Africa FDI takes 10pc knock
Harare – FDI into Africa south of the Sahara decreased by 10 percent in 2019 to US$32 billion, mostly due to declining flows to Ethiopia, Nigeria and South Africa.
According to the United Nations Conference on Trade and Development (UNCTAD) World Investment Report, FDI inflows fell significantly for the second year in Ethiopia, the largest host economy of the region. The decline spotlighted some of the vulnerabilities in Ethiopia’s economy, such as exposure to climate change and instability in some regions.
FDI dropped in Zimbabwe as well. That country continues to experience general economic decline and uncertainty.
The UN agency’s report said, “FDI inflows to South Africa decreased by 15 percent to US$4,6 billion in 2019. FDI to this country is mostly directed to mining, manufacturing (automobiles, consumer goods) and services (finance and banking). Although traditionally the major investor partners have been countries from the European Union (EU), China is slowly expanding its investment footprint in the country.
“Despite the decline in 2019, the level of FDI inflows in South Africa was encouraging after the low inflows between 2015 and 2017 (an average US$2 billion a year). However, a significant part of FDI consists of intrafirm financial transfers; there is still a scarcity of new greenfield investments.”
In contrast, sizeable increases in FDI were registered in Uganda and Zambia.
In Uganda, major attractions were oil and gas, construction, mining, retail, telecommunications, business services and agribusiness. In Zambia, renewable energy and food processing attracted large new projects.
“Announced greenfield FDI projects, a key indicator of foreign investor intentions, were already down in 2019 and contracted further during the first quarter of 2020. The drop in 2020 will add to the decline in 2019 of six percent (to US$21 billion), when FDI flows to Asian (countries) shrank, although those to (Africa) grew.
“The pandemic and its economic consequences will hit (developing countries) hard, making prospects for FDI bleak. Limited domestic resources and weak health care capacity present an immediate challenge …
“Restrictive measures to control the pandemic have had negative consequences for economic activities. The immediate impact on FDI is a freeze in on-going investment activities and operations in host economies. A prolonged shutdown of economic activities will discourage new investment, slow down FDI from existing investors and possibly result in divestments.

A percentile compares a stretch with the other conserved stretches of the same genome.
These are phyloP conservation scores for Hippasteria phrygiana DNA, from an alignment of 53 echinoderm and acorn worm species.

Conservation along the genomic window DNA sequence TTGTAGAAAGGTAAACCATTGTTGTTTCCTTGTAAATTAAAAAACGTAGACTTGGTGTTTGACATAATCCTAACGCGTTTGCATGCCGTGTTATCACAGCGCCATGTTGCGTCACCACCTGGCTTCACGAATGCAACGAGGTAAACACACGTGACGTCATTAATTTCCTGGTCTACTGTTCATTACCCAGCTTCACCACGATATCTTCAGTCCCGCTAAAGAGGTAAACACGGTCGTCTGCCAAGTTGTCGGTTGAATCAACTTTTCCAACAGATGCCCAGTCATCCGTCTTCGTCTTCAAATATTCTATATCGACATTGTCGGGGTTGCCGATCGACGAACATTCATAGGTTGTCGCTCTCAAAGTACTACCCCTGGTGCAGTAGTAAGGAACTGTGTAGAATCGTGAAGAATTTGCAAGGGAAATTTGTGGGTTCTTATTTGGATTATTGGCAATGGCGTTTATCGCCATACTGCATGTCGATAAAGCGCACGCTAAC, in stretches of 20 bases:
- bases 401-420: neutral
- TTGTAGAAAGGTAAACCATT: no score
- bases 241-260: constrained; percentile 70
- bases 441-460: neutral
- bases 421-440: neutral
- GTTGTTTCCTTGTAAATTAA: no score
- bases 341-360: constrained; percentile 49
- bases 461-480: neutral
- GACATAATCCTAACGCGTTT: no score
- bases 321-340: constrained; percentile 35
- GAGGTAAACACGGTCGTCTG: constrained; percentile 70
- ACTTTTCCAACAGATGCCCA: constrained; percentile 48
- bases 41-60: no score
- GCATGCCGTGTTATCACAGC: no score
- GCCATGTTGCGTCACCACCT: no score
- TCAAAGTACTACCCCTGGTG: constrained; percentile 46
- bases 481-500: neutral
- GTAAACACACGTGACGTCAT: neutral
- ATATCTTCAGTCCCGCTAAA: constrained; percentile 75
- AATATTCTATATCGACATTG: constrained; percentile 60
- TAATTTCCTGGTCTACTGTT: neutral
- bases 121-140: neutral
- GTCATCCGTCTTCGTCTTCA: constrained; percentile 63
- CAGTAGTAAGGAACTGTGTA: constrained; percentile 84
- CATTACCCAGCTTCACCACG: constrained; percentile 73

“This could affect many (developing countries) that are highly dependent on foreign investors both for export-oriented industrial activity and in public-private partnership projects in infrastructure development (such as power generation plants and industrial parks). A delay in these projects will diminish not only short-term prospects for new FDI flows … but also decelerate long-term economic growth,” UNCTAD noted.
The report also said, “Overall, the impacts of COVID-19 vary across African countries both within and across sectors. The fall in global demand for exports and a slump in prices of major commodities including fuels are the main concerns for Africa.
“There has also been a fall in foreign direct investment, which is closely linked to the extractive sector and hence the commodity price cycle. The decline in crude oil prices by up to 60 percent will put significant strains on the revenue of the net oil exporters, particularly those whose revenues are highly determined by crude oil sales.
“However, the final impact will depend on how the respective countries will take advantage of their respective key markets as frontier closures are lifted with productivity resumed in world. Overall, fuel exports are estimated to fall by -7.7 percent, with a significant drop in GDP of about -3.3 percent in Congo and Mozambique.”
UNCTAD said the FDI outlook for 2021 was shaky as countries continued to focus on pandemic control.
FDI outflows from Africa decreased by 35 percent to US$5.3 billion.
South Africa continued to be the largest outward investor, despite the reduction in its outflows from US$4.1 billion to US$3.1 billion; while outflows from Togo increased 10-fold, from US$70 million to US$700 million. Outward FDI from Morocco increased to approximately US$1 billion from US$800 million.
A significant portion of FDI outflows were intracontinental flows, such as major investments by Moroccan, South African and Togolese companies within Africa.